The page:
13. Retroperitoneal cystic neuroendocrine tumor. A case report.

    PubMed

    Scapinello, A; D'Amore, E S; Cavazzana, A O; Gramegna, V; Ninfo, V

    1995-10-01

    A 21 cm retroperitoneal cystic mass was excised from a 71 year old woman. The cyst was filled with a hemorrhagic fluid and contained a 5 cm parietal hemorrhagic nodule. On histology, the nodule was composed of a uniform population of round cells arranged in trabeculae and nests. The neoplastic cells were immunoreactive to cytokeratin, EMA, NSE, chromogranin A, pancreatic polypeptide (PP) and Gastrin (G). Ultrastructural observation of neurosecretory granules confirmed the neuroendocrine nature of the tumor. No other lesions were detected and a diagnosis of primary epithelial neuroendocrine tumor was rendered. The histogenesis of the tumor including the possibility of a paraganglionic origin is discussed.

  14. Immunology of naturally transmissible tumours

    PubMed Central

    Siddle, Hannah V; Kaufman, Jim

    2015-01-01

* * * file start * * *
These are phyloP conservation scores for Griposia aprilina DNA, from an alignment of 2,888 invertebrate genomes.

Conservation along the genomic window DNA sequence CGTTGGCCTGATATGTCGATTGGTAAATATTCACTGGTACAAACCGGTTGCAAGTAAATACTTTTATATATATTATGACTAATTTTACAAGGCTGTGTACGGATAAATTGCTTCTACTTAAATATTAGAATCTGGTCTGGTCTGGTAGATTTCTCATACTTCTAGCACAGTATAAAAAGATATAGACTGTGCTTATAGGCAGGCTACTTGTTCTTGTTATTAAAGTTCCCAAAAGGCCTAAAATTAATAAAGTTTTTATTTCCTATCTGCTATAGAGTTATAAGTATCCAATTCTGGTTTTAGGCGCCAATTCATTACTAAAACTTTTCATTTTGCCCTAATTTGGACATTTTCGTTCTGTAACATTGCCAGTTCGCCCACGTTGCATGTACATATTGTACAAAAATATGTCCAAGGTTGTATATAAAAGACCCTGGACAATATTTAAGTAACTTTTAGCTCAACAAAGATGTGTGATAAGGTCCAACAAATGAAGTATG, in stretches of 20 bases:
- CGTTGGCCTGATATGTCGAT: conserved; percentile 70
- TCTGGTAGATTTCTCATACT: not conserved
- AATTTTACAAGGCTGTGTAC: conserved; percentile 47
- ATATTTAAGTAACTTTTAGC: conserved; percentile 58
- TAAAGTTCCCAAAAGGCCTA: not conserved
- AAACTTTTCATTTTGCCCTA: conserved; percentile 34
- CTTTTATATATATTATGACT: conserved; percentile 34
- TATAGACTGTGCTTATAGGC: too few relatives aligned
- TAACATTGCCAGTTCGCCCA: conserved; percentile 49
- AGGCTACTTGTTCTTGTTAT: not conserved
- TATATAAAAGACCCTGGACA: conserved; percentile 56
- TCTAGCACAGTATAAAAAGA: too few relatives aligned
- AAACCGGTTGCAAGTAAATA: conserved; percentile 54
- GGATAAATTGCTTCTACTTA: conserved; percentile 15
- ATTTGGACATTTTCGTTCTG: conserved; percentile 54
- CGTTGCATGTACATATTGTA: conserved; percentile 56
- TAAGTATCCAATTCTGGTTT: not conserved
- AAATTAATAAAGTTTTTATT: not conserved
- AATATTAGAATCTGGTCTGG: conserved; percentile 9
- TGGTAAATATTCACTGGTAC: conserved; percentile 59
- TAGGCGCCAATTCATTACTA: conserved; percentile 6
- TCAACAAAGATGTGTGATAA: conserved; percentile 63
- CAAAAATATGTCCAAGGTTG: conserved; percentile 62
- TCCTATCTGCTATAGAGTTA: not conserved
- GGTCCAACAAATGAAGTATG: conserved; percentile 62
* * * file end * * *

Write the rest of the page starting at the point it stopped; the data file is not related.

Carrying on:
Naturally transmissible tumours can emerge when a tumour cell gains the ability to pass as an infectious allograft between individuals. The ability of these tumours to colonize a new host and to cross histocompatibility barriers contradicts our understanding of the vertebrate immune response to allografts. Two naturally occurring contagious cancers are currently active in the animal kingdom, canine transmissible venereal tumour (CTVT), which spreads among dogs, and devil facial tumour disease (DFTD), among Tasmanian devils. CTVT are generally not fatal as a tumour-specific host immune response controls or clears the tumours after transmission and a period of growth. In contrast, the growth of DFTD tumours is not controlled by the Tasmanian devil's immune system and the disease causes close to 100% mortality, severely impacting the devil population. To avoid the immune response of the host both DFTD and CTVT use a variety of immune escape strategies that have similarities to many single organism tumours, including MHC loss and the expression of immunosuppressive cytokines. However, both tumours appear to have a complex interaction with the immune system of their respective host, which has evolved over the relatively long life of these tumours. The Tasmanian devil is struggling to survive with the burden of this disease and it is only with an understanding of how DFTD passes between individuals that a vaccine might be developed. Further, an understanding of how these tumours achieve natural transmissibility should provide insights into general mechanisms of immune escape that emerge during tumour evolution. PMID:25187312